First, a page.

Why does our tax system have brackets?

This is just one of the stories in our “I’ve Always Asked Myself” series, where we answer all your questions about the business world, regardless of its size. Have you ever wondered if recycling is worth it? Or how to store brands stack against famous brands? Discover more of the series here.


Auditor Patrick Green of Santa Barbara, Calif., Asked:

I’ve always wondered why we have tax brackets instead of a continuous tax system. Why does someone who earns $ 40,000 a year pay the same tax rate as someone who earns $ 80,000 a year? Do we really not have the ability to calculate the tax continuously?

Over a century ago, the modern American tax system, with seven brackets, was born.

The lowest bracket applied a marginal tax rate of 1% on income up to $ 20,000 in 1913, while the highest bracket had a marginal tax rate of 7% on income over $ 20,000. $ 500,000 (equivalent to approximately $ 14 million in today’s dollars).

Although we have brackets, our tax system is really a hybrid of both a bracket structure and a “continuous” or progressive structure, in which the rate “continues to increase with income,” explained Billy Fauller, Former IRS Revenue Officer.

By “continuous,” Green was asking if we could have a different and higher rate for every dollar of additional income. But the constant change in tax rates would be difficult for the IRS to manage.

David Gamage, professor of law at Indiana University at Bloomington, explained that our bracket system is a legacy of the pre-computer age.

“If we were to redo our income tax assuming everyone has computer software to do their taxes – if instead of asking the IRS to create tax forms every year, the IRS would create a software package – then it would be possible to have a pricing structure, ”Gamage explained.

He added that the agency’s historical practice has been to create look-up tables, noting that a continuous rate structure requires a mathematical formula. It wouldn’t have been possible in a pre-computer world, unless you expected people to do algebra.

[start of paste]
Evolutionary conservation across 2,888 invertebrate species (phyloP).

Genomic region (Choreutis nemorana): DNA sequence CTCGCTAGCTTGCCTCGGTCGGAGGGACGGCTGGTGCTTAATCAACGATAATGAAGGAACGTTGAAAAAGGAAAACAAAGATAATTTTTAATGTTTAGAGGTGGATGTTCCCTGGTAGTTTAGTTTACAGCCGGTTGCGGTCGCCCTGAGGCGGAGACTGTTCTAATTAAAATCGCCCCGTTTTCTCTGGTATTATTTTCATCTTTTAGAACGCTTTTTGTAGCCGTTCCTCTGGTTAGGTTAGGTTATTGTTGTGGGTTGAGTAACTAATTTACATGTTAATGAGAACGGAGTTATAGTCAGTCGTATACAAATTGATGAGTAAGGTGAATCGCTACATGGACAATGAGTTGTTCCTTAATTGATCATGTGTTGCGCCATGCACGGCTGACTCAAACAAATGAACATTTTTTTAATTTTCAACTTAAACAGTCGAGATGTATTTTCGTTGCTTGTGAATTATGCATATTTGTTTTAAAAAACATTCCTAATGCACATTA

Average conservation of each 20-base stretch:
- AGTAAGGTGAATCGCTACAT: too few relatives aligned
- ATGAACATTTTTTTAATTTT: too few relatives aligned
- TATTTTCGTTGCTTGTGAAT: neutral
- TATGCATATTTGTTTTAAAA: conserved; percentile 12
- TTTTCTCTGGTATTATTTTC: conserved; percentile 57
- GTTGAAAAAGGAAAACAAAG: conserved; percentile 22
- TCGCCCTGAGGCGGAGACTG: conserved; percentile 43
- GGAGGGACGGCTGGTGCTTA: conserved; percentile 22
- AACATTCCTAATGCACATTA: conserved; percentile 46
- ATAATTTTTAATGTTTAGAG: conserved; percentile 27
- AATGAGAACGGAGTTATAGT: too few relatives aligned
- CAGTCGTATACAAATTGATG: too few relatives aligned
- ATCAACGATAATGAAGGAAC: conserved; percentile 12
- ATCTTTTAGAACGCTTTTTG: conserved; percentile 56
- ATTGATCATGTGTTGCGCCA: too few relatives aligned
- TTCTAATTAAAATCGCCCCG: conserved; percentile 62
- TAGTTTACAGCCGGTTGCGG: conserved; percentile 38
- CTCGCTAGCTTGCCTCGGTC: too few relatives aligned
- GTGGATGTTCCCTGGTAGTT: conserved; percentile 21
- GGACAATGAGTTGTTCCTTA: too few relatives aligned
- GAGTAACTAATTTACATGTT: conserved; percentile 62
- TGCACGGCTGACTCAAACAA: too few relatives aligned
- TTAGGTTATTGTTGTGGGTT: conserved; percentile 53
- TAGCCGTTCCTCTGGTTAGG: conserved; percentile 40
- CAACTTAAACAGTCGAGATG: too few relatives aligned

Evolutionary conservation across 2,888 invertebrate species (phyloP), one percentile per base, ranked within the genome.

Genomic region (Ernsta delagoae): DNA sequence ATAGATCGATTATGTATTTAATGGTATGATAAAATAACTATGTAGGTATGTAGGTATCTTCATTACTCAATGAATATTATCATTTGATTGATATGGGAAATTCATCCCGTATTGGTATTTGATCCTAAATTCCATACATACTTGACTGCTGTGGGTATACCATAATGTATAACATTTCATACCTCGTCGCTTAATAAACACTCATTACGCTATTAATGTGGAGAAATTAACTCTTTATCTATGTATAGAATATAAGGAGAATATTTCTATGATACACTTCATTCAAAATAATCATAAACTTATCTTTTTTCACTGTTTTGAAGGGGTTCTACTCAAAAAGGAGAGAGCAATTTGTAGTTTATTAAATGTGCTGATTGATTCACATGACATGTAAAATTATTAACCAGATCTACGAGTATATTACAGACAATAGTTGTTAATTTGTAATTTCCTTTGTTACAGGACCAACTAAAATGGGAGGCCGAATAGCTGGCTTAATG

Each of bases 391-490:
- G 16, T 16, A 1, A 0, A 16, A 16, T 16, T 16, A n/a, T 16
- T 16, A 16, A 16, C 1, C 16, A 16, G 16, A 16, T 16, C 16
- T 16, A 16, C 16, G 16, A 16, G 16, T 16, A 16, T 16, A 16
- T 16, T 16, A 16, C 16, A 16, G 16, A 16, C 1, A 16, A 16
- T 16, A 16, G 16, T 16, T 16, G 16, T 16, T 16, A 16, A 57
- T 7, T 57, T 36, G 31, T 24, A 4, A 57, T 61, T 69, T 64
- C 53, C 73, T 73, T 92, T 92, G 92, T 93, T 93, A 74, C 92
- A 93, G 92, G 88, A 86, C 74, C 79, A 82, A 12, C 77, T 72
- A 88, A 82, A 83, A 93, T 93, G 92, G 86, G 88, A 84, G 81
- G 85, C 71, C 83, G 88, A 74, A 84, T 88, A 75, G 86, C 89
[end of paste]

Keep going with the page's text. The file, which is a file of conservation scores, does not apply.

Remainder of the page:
It would be difficult to have a continuous system because the agency’s own systems are outdated, Fauller said.

“They would roll back the whole system, ushering in a new one,” added Fauller, who now works as a senior member at Inside Out Tax Resolution Services. “They would need to modernize their technology and infrastructure. “

Gamage said that in reality the range is just the marginal rate, or the rate you pay on an additional dollar of income.

“And your income less than that is subject to lower rates, and there are credits and deductions,” he said. “We don’t have a continuous system, but neither do we have a single tax rate system. ”

For example, let’s say you are a single filer and earn $ 40,126. Your first $ 9,875 is taxed at 10%, the amount you earn between $ 9,876 and $ 40,125 is taxed at 12% and any dollar you earn over $ 40,125 (but less than $ 85,526) is taxed at 22%.

While we don’t have individual tax rates that increase with every dollar of income, the system has had times when the number of brackets has fluctuated.

If we wanted to create other media, the IRS could take care of it, according to Dennis J. Ventry, a law professor at the University of California at Davis. We currently have seven, although we have had over 50 at times.

“There was a totally bogus argument in the post-war period that, like, all of these brackets created complexity in the tax system,” Ventry said. “The IRS would determine the blended rate for where you fell and tell you what your tax liability was.”

Politicians haven’t necessarily pushed for a continuous system, but some progressive lawmakers have proposed an increase in the tax rate for those earning higher incomes. US Representative Alexandria Ocasio-Cortez, a Democrat from New York, pitched the idea of ​​a maximum rate of 70% on income over $ 10 million.

To make the tax system fairer, Ventry said, we should add tax brackets – but at the top.

Ventry said “it’s crazy” that someone earning more than $ 518,000 a year technically pays the same marginal tax rate – 37% – as billionaire Jeff Bezos. Or, he added, even a partner at a large law firm, who could make between $ 5 million and $ 10 million.

He said a lot of that income comes from salary income, but when you go up, a lot of that income is also capital gains income (the profits from selling an asset, like stocks). ). This has a maximum tax rate of 20% for assets held over a year.

“This is the problem in terms of too few supports,” he said.

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About Shirley L. Kreger

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